An additional $12 million will be invested from the Nation Building Program to protect Aboriginal heritage at the Jordan River levee near Brighton.
The Minister for Environment, Parks and Heritage, Brian Wightman, said he had decided to sign the Aboriginal Heritage Permit for the Brighton Bypass to cross the levee on a four-lane fly-over.
“This decision will protect the significant Jordan River levee and enable further protection and investigation of the surrounding Aboriginal site,” Mr Wightman said.
“It is a positive balance that protects the levee and ensures a safe road for all Tasmanians.”
He said the single arched 70-metre span means that the levee will not be disturbed.
“This levee is a significant place, not just for the Tasmanian Aboriginal community but for all Tasmanians,” he said.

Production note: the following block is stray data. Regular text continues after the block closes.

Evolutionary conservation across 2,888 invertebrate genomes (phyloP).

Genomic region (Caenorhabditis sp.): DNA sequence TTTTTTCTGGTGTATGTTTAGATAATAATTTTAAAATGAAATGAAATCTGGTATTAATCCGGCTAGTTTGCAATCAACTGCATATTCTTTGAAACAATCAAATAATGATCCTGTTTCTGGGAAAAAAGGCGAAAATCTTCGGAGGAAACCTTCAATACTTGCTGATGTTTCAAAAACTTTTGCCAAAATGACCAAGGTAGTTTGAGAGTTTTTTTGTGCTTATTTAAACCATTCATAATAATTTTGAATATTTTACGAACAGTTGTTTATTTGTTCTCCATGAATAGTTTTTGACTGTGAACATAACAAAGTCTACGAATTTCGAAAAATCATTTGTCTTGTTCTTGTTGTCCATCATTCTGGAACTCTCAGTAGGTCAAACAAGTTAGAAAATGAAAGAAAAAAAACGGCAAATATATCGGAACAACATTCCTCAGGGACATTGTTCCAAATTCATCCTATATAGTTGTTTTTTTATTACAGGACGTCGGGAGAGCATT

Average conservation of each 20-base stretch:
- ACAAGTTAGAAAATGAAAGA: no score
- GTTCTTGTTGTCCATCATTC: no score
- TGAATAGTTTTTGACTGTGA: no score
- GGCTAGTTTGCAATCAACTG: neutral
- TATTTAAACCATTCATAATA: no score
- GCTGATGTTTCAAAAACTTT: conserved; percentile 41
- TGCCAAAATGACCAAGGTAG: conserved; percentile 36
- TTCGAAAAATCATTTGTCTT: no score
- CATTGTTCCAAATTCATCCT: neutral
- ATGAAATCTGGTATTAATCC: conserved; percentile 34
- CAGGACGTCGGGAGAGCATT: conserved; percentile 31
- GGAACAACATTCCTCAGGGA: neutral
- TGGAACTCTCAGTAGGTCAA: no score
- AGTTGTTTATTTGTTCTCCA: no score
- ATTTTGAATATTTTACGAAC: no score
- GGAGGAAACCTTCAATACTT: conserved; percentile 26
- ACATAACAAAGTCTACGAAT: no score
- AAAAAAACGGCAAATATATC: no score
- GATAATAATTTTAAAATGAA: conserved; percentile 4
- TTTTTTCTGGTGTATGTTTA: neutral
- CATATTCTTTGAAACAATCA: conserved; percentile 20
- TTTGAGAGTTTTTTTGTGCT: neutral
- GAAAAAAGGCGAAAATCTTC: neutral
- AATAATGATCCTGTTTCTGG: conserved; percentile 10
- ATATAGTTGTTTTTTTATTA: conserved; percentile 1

“I understand its value and the emotion that surrounds it; I am convinced that this is the best way to protect this heritage.”
Mr Wightman said he had visited the Jordan River Aboriginal site, studied all available information and met with the key stakeholders in recent weeks.
“A key consideration was to ensure the levee was undisturbed by these important road works and I am proud to have been able to deliver on that,” he said.
“This is the biggest ever expenditure to protect Aboriginal heritage in this state and that demonstrates the importance the Government places on the Jordan River levee.
Mr Wightman said the Permit will be conditional on a construction and environment management plan being approved.
“The levee is safe but we will also be working to further protect the surrounding Aboriginal heritage site, much of which is on private land.
“The Federal Government has agreed to unlock funds to allow us to negotiate to purchase some of that land,” he said.
Material relating to the consultation process and the Minister’s decision is available at www.dpipwe.tas.gov.au/inter.nsf/WebPages/EKOE-8C63GE?open